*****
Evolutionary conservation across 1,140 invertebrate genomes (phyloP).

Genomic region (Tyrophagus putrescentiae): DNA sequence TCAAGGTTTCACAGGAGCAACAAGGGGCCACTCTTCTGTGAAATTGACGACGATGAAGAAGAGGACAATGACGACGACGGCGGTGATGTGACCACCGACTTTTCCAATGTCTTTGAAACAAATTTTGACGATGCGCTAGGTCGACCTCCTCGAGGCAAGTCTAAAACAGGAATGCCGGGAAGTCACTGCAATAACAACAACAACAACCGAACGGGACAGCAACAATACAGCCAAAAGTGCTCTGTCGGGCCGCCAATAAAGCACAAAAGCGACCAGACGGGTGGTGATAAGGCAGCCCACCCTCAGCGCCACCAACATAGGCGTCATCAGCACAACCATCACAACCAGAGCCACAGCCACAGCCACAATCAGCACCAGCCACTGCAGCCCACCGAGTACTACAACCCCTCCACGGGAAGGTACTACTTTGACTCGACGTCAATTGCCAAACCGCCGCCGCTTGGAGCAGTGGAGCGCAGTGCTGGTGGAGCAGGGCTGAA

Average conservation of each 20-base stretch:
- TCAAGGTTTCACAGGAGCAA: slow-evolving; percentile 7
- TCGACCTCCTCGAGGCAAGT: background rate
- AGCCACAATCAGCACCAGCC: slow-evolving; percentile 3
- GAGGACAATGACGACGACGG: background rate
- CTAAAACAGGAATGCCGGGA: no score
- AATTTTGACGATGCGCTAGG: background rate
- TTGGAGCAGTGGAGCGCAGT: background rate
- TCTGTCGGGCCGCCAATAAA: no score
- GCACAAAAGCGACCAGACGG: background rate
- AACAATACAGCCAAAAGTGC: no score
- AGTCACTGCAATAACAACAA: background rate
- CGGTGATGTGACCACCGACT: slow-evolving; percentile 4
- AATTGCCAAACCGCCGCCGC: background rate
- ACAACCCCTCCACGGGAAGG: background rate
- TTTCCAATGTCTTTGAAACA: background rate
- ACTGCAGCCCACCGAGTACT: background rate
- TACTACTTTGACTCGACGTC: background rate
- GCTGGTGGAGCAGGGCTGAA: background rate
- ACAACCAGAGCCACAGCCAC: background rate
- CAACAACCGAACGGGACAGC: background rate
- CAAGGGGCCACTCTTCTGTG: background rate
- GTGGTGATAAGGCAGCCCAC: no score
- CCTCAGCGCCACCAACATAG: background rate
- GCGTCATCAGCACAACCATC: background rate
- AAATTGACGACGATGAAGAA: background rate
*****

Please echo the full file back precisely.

Evolutionary conservation across 1,140 invertebrate genomes (phyloP).

Genomic region (Tyrophagus putrescentiae): DNA sequence TCAAGGTTTCACAGGAGCAACAAGGGGCCACTCTTCTGTGAAATTGACGACGATGAAGAAGAGGACAATGACGACGACGGCGGTGATGTGACCACCGACTTTTCCAATGTCTTTGAAACAAATTTTGACGATGCGCTAGGTCGACCTCCTCGAGGCAAGTCTAAAACAGGAATGCCGGGAAGTCACTGCAATAACAACAACAACAACCGAACGGGACAGCAACAATACAGCCAAAAGTGCTCTGTCGGGCCGCCAATAAAGCACAAAAGCGACCAGACGGGTGGTGATAAGGCAGCCCACCCTCAGCGCCACCAACATAGGCGTCATCAGCACAACCATCACAACCAGAGCCACAGCCACAGCCACAATCAGCACCAGCCACTGCAGCCCACCGAGTACTACAACCCCTCCACGGGAAGGTACTACTTTGACTCGACGTCAATTGCCAAACCGCCGCCGCTTGGAGCAGTGGAGCGCAGTGCTGGTGGAGCAGGGCTGAA

Average conservation of each 20-base stretch:
- TCAAGGTTTCACAGGAGCAA: slow-evolving; percentile 7
- TCGACCTCCTCGAGGCAAGT: background rate
- AGCCACAATCAGCACCAGCC: slow-evolving; percentile 3
- GAGGACAATGACGACGACGG: background rate
- CTAAAACAGGAATGCCGGGA: no score
- AATTTTGACGATGCGCTAGG: background rate
- TTGGAGCAGTGGAGCGCAGT: background rate
- TCTGTCGGGCCGCCAATAAA: no score
- GCACAAAAGCGACCAGACGG: background rate
- AACAATACAGCCAAAAGTGC: no score
- AGTCACTGCAATAACAACAA: background rate
- CGGTGATGTGACCACCGACT: slow-evolving; percentile 4
- AATTGCCAAACCGCCGCCGC: background rate
- ACAACCCCTCCACGGGAAGG: background rate
- TTTCCAATGTCTTTGAAACA: background rate
- ACTGCAGCCCACCGAGTACT: background rate
- TACTACTTTGACTCGACGTC: background rate
- GCTGGTGGAGCAGGGCTGAA: background rate
- ACAACCAGAGCCACAGCCAC: background rate
- CAACAACCGAACGGGACAGC: background rate
- CAAGGGGCCACTCTTCTGTG: background rate
- GTGGTGATAAGGCAGCCCAC: no score
- CCTCAGCGCCACCAACATAG: background rate
- GCGTCATCAGCACAACCATC: background rate
- AAATTGACGACGATGAAGAA: background rate